OK, back on track now, after a few creek crossings we came upon several bands of hikers. They were prep school teens from Prince Edward Island participating in what is Canada's equivilent to Boy/Girl Scouts. Although there were slight differences, it was open to all students and they also included skills such as firearm training. At the beach many of their classmates were still camping on great ocean over looks, one for boys and one for girls. We talked with the boys for a while after Ophie invited herself into their camp. They were so full of that funny teenage spirit it was a welcome encounter at the end of a hard ride. I think some had a little crush on Jessica, they couldn't believe a girl road a mountain bike all the that way!

The beach was great and it was very evident to see where the high extended up to. We threw some sticks for Ophie into the river that was running into the ocean, took some photos, did some rock collecting, and each enjoyed an IPA that we had packed out with. We made the long ride back and made a yummy dinner. That night we had a few drinks around the fire and laughed at some roudy neighbors who pulled in late and proceeded to blare Bon Jovi and Guns n Roses even later! We almost went to join them but a storm pulled in and we were both fighting a cold so we decided to close the book on that chapter for the night.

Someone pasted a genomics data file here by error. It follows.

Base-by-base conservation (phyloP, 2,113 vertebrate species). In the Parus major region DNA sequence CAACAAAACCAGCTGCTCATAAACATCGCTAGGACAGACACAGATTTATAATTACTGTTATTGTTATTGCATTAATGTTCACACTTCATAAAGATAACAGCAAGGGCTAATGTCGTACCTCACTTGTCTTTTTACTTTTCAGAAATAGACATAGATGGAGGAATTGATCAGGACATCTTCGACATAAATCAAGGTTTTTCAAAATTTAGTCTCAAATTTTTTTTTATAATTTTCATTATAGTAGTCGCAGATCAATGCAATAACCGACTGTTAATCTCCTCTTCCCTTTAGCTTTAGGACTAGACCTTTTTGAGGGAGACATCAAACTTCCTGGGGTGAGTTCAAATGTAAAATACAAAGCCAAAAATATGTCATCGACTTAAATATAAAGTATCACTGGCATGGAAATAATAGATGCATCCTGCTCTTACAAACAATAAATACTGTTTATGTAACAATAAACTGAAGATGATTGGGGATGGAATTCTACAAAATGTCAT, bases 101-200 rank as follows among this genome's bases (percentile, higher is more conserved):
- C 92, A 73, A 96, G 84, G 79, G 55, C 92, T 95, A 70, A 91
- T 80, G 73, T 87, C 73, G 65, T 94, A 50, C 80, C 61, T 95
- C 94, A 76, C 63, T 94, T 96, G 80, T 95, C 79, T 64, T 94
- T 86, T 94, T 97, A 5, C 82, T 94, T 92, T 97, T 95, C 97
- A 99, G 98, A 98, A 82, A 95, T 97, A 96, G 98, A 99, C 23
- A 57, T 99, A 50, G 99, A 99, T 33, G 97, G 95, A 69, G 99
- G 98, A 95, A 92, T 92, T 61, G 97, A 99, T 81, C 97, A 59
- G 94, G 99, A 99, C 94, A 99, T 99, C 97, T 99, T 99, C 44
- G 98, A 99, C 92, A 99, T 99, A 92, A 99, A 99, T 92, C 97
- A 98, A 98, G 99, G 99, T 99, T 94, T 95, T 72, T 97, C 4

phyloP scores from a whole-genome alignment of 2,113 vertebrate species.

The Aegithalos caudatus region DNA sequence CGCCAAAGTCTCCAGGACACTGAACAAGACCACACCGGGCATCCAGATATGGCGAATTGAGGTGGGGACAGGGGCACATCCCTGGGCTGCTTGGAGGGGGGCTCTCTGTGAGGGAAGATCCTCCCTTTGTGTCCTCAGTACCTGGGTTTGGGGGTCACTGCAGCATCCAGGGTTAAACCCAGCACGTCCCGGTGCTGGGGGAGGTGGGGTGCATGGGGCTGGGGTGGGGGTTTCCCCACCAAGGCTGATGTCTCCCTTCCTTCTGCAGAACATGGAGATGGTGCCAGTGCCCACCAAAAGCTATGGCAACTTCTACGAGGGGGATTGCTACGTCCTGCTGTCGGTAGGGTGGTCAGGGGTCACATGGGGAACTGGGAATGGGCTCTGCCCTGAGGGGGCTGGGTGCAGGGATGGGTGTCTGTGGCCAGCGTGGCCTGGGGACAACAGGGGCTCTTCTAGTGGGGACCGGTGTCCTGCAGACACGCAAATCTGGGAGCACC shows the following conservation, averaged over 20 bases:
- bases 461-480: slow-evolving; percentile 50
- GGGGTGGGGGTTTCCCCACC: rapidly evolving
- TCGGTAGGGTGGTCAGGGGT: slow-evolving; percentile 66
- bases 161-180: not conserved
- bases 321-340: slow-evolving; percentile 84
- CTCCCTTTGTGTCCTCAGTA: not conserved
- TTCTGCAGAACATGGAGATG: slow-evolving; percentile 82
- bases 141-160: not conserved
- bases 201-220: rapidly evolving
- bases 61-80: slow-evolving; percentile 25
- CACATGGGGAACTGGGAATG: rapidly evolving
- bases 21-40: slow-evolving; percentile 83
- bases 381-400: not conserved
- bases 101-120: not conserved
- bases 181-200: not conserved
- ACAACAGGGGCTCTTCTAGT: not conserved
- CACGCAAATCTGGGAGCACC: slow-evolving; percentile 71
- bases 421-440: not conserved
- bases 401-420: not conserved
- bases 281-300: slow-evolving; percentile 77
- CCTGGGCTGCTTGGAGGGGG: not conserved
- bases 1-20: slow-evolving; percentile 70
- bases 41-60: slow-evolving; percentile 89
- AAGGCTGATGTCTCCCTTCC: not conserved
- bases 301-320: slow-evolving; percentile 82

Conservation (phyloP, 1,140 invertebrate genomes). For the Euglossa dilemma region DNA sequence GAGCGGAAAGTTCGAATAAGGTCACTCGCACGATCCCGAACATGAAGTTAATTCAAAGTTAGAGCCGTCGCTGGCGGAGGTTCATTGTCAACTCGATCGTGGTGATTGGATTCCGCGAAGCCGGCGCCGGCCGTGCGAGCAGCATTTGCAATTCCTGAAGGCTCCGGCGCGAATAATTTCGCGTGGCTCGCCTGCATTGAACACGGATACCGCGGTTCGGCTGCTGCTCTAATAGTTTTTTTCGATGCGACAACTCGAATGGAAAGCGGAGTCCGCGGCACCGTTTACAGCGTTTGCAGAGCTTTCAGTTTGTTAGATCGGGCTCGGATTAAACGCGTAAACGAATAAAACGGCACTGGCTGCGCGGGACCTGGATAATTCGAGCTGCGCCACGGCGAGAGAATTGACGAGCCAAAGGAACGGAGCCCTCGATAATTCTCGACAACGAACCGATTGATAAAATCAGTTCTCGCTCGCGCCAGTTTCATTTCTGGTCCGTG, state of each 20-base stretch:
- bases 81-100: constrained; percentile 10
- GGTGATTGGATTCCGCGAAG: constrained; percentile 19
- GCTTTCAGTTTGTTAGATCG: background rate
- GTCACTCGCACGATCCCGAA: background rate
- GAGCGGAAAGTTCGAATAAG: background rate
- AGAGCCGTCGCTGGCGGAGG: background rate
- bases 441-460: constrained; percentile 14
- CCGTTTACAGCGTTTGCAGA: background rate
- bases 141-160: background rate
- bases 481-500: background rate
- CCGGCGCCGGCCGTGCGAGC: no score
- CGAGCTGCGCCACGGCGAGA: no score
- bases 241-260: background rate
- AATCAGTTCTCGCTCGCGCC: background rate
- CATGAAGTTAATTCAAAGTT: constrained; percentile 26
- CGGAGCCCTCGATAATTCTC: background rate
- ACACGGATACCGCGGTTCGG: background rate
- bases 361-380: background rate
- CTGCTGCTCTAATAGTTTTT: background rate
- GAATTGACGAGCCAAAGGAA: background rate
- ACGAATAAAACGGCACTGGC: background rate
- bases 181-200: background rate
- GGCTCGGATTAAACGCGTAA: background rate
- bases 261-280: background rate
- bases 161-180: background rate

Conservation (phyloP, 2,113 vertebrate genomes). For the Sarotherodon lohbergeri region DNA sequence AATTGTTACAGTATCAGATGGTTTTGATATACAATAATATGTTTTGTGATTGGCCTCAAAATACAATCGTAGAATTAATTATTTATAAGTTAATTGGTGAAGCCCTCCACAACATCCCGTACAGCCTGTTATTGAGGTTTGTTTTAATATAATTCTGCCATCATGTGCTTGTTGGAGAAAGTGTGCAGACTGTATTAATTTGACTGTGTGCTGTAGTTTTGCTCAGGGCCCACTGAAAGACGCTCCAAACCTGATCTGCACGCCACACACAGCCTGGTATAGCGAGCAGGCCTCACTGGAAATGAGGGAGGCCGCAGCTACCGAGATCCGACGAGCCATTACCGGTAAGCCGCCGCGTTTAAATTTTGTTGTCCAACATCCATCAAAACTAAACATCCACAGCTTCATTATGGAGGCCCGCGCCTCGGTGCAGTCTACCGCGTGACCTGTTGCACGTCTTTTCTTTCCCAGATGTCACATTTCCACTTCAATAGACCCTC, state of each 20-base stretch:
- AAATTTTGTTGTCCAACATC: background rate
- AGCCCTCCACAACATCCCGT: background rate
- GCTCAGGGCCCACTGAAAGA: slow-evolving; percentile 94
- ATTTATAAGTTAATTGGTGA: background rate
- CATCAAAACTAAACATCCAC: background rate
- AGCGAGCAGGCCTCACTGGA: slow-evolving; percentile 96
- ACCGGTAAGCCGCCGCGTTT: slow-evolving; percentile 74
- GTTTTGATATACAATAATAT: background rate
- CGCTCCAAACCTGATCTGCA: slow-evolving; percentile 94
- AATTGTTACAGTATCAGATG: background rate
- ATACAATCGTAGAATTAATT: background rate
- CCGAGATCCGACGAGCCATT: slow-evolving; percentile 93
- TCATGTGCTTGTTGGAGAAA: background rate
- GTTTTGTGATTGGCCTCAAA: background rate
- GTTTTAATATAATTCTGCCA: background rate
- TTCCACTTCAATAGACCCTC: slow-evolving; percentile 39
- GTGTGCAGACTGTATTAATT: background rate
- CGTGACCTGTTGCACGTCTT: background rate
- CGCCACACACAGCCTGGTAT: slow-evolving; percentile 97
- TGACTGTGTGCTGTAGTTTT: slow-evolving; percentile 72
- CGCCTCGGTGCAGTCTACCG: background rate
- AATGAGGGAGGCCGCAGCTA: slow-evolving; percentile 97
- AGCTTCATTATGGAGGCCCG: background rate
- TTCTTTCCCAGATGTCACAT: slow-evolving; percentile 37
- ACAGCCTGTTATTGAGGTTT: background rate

Saturday, October 17, 2009

Farewell Freedom Fries

Late-night arrival in Montreal, Sept. 30. The lights from the bridges and buildings glow against the dark sky, and it's scarf-and-hat-wearing temperatures now in eastern Canada. The city feels more European than North American; sounds of foreign tongues on the streets that are still full of life at 11pm on a Thursday night, packed with faces that fill the spectrum from eggshell to espresso.

Our hotel, Le Saint-Malo, is European-style, too: boutique with tiny-rooms (luckily, the economy rooms are booked so we stay in a standard, which barely contains the bed, our bags, two bikes and Ophie). It smells like cigarette smoke and cobwebs, but it is cheap, with free morning muffins, and pet-friendly, allowing "little-dogs." The hotel staff doesn't see Ophie until we leave the next day.

No trouble finding a place that is open and still serving food at this hour. The toughest decision is choosing just one restaurant from the many. We have been warned against speaking French by a friend who used to live in Montreal: "They jab you with cigarettes and stiletto heels if you even think of disrespecting their precious Quebecois." We can't say anything other than fromage, le chat, tres jolie, so we're safe.

In the morning we explore and spend most of the afternoon at Mount Royal Park, a 101-hectare park in the middle of the city landscaped by Frederick Law Olmsted, who famously designed New York's Central Park. We walk up hills, through the forest and sculpture garden, around a lake, enjoying the leaves beginning to change from green to orange. Ophie enjoys chasing squirrels and playing with pocket-size puppies, the only type we see during our visit. (This may explain why grown men in Montreal jump off the sidewalk and run to the other side of the street when they see Ophie. There seems to be a cultural oddity/bias against dogs that weigh more than 50 pounds in this part of Canada.)

In addition to the park's natural beauty, it's got a great playground, and because it's a school day, we don't need to kick any children off of it.

Mount Royal Park also includes the highest spot in the city. It's a crisp, clear day and the views of Montreal are spectacular.

Trés jolie!

The Sherpas of Toronto